My family and I recently went on a shuttle bus tour of La Jolla, Calif., a sort of Beverly Hills of San Diego and one of the most expensive housing markets in the country. One of the stops was the Mount Soledad Veterans Memorial. A cross, which sits atop a hill and reaches 29 feet, is part of a landmark that can be seen for miles. Before the trip, I didn’t know the place existed. While I wasn’t privy to the political leanings of my fellow tourists, the occasion was non-political and respectful.
I wasn’t surprised when the tour guide told us the cross was the subject of litigation. The federal government currently owns the land under the cross. Atheists have been trying to remove it for years, citing an Establishment Clause violation, although the U.S. Constitution doesn’t bar the use of religious symbols on taxpayer-supported land. In 2011, the 9th U.S. Circuit Court of Appeals ruled the cross unconstitutional. Last year, the U.S. Supreme Court refused to hear the case.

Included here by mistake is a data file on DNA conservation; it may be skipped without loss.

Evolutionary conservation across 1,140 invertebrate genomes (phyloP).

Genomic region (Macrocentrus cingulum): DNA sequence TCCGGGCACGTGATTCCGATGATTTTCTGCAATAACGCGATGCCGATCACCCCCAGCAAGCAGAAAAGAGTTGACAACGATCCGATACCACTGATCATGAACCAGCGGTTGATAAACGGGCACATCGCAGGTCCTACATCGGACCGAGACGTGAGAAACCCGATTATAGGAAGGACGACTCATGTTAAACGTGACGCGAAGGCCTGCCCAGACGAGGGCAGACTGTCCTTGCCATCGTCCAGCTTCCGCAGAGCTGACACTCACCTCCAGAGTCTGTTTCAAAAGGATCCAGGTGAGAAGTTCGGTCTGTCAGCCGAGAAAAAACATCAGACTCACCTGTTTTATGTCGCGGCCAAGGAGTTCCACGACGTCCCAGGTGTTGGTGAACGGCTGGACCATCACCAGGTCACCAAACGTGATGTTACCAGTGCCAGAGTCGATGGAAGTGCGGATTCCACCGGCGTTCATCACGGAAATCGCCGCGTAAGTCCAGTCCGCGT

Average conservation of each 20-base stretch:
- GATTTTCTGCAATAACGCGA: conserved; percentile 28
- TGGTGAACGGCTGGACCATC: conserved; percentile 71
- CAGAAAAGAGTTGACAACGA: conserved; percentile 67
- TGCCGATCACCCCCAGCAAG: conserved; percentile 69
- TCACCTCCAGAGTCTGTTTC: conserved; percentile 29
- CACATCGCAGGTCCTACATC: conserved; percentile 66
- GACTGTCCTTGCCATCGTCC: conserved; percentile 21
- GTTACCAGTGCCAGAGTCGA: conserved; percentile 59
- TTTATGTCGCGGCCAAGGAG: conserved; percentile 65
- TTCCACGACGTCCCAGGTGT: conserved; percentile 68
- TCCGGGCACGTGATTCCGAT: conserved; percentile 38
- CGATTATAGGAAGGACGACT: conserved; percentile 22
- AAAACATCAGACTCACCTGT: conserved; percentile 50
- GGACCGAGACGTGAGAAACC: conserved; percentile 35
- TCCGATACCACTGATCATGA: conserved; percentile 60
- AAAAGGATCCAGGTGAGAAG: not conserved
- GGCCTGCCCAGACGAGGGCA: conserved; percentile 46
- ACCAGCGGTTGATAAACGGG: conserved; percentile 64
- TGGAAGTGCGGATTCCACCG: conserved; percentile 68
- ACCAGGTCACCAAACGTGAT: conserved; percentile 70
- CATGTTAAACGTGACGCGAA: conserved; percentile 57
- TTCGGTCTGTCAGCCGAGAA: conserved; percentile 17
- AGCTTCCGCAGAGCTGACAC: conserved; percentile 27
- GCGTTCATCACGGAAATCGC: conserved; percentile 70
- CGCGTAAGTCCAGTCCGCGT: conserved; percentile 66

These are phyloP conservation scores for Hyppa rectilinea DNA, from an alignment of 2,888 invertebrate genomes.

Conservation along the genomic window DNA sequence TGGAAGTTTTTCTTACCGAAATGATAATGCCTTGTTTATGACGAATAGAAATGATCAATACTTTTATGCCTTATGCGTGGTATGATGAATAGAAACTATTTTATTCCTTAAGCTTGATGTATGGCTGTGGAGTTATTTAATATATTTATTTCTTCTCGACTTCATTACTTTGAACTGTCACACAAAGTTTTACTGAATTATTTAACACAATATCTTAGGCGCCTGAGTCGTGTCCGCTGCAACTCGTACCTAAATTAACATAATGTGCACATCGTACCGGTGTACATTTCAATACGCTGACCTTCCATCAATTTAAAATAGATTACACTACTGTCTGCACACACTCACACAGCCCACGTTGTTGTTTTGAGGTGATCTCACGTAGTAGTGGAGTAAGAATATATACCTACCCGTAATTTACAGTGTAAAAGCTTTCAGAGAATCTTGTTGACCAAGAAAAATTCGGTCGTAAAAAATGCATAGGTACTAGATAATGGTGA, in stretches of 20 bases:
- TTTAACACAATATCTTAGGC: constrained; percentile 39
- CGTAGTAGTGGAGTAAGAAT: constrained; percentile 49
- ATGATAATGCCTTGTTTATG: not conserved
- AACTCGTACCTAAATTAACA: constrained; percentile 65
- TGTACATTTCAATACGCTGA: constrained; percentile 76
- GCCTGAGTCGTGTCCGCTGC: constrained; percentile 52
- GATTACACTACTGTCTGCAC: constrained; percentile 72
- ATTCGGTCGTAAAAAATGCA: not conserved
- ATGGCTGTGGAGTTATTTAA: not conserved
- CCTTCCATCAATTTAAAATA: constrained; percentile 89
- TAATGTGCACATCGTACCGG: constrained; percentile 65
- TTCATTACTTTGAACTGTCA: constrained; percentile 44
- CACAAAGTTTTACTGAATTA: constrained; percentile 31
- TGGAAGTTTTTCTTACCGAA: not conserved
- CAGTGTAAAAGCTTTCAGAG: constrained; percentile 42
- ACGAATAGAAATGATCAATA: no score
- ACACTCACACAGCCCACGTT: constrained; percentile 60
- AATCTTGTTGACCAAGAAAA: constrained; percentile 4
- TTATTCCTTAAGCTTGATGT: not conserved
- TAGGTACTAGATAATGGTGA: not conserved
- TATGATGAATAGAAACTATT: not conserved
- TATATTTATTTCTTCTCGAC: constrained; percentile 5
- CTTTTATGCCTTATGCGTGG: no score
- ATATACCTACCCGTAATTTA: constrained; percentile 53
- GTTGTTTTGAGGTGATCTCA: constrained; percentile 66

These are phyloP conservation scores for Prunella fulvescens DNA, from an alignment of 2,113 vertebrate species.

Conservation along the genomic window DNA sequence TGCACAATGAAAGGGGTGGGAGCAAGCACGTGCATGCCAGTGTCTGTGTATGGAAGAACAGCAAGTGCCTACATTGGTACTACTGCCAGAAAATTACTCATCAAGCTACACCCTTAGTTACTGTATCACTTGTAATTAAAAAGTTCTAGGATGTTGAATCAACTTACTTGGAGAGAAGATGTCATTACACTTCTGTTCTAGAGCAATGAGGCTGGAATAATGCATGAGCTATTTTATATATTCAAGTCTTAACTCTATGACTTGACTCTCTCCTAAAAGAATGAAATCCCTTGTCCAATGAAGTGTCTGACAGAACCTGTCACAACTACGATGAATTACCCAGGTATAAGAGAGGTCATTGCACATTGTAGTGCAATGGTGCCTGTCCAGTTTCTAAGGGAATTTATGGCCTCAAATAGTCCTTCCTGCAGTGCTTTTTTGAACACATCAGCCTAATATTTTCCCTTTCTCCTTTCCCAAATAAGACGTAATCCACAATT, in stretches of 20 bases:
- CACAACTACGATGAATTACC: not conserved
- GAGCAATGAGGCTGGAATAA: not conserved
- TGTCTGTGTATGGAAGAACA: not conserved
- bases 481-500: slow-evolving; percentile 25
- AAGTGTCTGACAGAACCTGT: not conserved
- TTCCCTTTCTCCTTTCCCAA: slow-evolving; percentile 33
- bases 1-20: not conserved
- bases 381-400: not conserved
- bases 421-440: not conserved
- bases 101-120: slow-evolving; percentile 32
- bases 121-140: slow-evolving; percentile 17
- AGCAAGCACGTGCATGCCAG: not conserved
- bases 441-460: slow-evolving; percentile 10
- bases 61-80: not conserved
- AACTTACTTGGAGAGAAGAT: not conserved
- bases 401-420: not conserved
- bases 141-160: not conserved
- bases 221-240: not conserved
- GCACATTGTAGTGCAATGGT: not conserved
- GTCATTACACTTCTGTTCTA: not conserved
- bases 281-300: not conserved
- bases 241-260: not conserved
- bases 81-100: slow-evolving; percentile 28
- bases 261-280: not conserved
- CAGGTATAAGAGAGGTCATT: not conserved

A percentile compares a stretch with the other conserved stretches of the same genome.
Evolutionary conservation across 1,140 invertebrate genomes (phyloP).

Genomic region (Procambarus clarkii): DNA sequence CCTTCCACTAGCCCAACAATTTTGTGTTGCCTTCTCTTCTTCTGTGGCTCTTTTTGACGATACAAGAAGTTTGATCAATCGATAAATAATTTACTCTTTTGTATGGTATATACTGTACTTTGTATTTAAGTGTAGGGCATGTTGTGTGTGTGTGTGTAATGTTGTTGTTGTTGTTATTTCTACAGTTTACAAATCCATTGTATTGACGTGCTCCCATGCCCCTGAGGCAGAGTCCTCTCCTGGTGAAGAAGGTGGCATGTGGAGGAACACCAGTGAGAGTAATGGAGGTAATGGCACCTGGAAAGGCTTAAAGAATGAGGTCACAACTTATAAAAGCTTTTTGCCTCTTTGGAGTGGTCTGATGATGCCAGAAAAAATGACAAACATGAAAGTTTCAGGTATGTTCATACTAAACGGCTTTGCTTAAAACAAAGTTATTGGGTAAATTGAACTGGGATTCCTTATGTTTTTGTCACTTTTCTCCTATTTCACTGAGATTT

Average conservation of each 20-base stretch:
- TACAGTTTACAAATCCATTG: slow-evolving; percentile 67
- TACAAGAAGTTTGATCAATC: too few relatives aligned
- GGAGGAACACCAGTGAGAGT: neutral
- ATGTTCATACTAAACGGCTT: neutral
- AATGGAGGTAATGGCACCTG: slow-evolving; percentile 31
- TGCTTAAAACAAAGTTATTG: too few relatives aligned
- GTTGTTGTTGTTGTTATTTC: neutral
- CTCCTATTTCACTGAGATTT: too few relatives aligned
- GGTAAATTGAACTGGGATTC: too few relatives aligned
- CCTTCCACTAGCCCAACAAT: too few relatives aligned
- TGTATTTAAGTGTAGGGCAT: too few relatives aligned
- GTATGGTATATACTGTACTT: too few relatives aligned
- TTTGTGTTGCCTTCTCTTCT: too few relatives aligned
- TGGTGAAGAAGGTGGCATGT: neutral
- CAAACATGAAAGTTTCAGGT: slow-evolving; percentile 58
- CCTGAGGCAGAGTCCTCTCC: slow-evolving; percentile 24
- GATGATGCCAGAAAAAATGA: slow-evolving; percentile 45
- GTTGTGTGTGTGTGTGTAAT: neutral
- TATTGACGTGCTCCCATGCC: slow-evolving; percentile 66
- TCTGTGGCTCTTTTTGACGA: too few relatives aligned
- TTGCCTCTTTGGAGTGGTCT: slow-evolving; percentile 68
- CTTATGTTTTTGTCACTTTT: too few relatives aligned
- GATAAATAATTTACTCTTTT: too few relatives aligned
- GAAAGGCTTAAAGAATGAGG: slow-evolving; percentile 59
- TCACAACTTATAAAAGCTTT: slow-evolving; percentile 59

Can the cross be saved? It’s really a shame we have to ask the question. Regardless of how many religions exist in this country, the Christian faith is part of its foundation. I snapped several photos of the cross in case the atheists achieve their aim to have it removed. Last week, the American Center for Law and Justice (ACLJ) filed an amicus brief on behalf of 18 members of Congress who seek to save the cross. The brief denies that the symbol violates the Constitution, but offers a solution:
“At this juncture, however, Amici believe that the best course of action, in keeping with the goal of maintaining the Memorial as a longstanding tribute to our men and women in uniform, is to allow a private organization to continue to maintain the property as a veterans’ memorial, via a sale or land transfer. Plaintiffs’ assertion that ‘[t]he only remedy in this case that would be consistent with the Ninth Circuit’s opinion is to order the removal of the Cross from its current position at the center of the Memorial atop Mount Soledad,’ Doc. 341, at 5, is incorrect.”
The cross really is offensive to the unbeliever, isn’t it? So much time, effort, and money expended to remove a symbol of the Christian faith from land supported by taxpayers, among whom are Christians. Private ownership might quell the controversy, but I suspect atheists will come up with another reason for offense.
The cross is more than just a symbol of the faith. It’s foundational, a major tenet of Christianity. It’s where our Savior suffered and died to pay for the sins of those He came to save. In His resurrection from death, we are raised with Him. The cross reminds us that we don’t worship a dead god but the living God.